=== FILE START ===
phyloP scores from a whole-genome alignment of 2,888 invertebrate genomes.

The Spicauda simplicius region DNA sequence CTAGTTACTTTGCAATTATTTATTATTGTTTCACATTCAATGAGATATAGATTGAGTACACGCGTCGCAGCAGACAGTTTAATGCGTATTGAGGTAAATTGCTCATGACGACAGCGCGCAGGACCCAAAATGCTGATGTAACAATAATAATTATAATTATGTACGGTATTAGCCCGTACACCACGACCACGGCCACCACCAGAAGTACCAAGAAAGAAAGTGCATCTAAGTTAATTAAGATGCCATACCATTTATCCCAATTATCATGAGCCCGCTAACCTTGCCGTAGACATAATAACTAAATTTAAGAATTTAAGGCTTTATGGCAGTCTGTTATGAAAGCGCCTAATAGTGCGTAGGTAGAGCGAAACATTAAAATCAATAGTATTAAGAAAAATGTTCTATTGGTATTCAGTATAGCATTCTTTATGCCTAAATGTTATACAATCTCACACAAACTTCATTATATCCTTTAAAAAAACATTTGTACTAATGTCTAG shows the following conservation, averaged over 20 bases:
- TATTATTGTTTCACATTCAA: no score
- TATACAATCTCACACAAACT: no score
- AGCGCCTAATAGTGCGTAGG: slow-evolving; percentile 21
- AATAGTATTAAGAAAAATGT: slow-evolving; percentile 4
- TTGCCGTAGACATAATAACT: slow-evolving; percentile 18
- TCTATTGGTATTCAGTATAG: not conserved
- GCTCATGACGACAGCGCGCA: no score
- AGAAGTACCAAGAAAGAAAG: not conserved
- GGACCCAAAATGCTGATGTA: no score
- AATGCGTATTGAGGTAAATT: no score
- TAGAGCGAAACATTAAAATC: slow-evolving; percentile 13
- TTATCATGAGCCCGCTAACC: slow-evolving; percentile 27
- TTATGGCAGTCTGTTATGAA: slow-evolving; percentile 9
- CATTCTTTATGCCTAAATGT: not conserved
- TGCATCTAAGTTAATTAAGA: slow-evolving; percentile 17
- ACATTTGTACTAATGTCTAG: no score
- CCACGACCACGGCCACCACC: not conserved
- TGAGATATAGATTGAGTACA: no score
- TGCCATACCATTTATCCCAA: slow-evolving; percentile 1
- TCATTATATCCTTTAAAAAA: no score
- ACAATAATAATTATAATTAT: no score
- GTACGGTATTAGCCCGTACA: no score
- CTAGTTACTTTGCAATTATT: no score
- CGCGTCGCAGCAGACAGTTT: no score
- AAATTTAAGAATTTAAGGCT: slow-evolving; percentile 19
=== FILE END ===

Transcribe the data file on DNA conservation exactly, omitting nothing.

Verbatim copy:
phyloP scores from a whole-genome alignment of 2,888 invertebrate genomes.

The Spicauda simplicius region DNA sequence CTAGTTACTTTGCAATTATTTATTATTGTTTCACATTCAATGAGATATAGATTGAGTACACGCGTCGCAGCAGACAGTTTAATGCGTATTGAGGTAAATTGCTCATGACGACAGCGCGCAGGACCCAAAATGCTGATGTAACAATAATAATTATAATTATGTACGGTATTAGCCCGTACACCACGACCACGGCCACCACCAGAAGTACCAAGAAAGAAAGTGCATCTAAGTTAATTAAGATGCCATACCATTTATCCCAATTATCATGAGCCCGCTAACCTTGCCGTAGACATAATAACTAAATTTAAGAATTTAAGGCTTTATGGCAGTCTGTTATGAAAGCGCCTAATAGTGCGTAGGTAGAGCGAAACATTAAAATCAATAGTATTAAGAAAAATGTTCTATTGGTATTCAGTATAGCATTCTTTATGCCTAAATGTTATACAATCTCACACAAACTTCATTATATCCTTTAAAAAAACATTTGTACTAATGTCTAG shows the following conservation, averaged over 20 bases:
- TATTATTGTTTCACATTCAA: no score
- TATACAATCTCACACAAACT: no score
- AGCGCCTAATAGTGCGTAGG: slow-evolving; percentile 21
- AATAGTATTAAGAAAAATGT: slow-evolving; percentile 4
- TTGCCGTAGACATAATAACT: slow-evolving; percentile 18
- TCTATTGGTATTCAGTATAG: not conserved
- GCTCATGACGACAGCGCGCA: no score
- AGAAGTACCAAGAAAGAAAG: not conserved
- GGACCCAAAATGCTGATGTA: no score
- AATGCGTATTGAGGTAAATT: no score
- TAGAGCGAAACATTAAAATC: slow-evolving; percentile 13
- TTATCATGAGCCCGCTAACC: slow-evolving; percentile 27
- TTATGGCAGTCTGTTATGAA: slow-evolving; percentile 9
- CATTCTTTATGCCTAAATGT: not conserved
- TGCATCTAAGTTAATTAAGA: slow-evolving; percentile 17
- ACATTTGTACTAATGTCTAG: no score
- CCACGACCACGGCCACCACC: not conserved
- TGAGATATAGATTGAGTACA: no score
- TGCCATACCATTTATCCCAA: slow-evolving; percentile 1
- TCATTATATCCTTTAAAAAA: no score
- ACAATAATAATTATAATTAT: no score
- GTACGGTATTAGCCCGTACA: no score
- CTAGTTACTTTGCAATTATT: no score
- CGCGTCGCAGCAGACAGTTT: no score
- AAATTTAAGAATTTAAGGCT: slow-evolving; percentile 19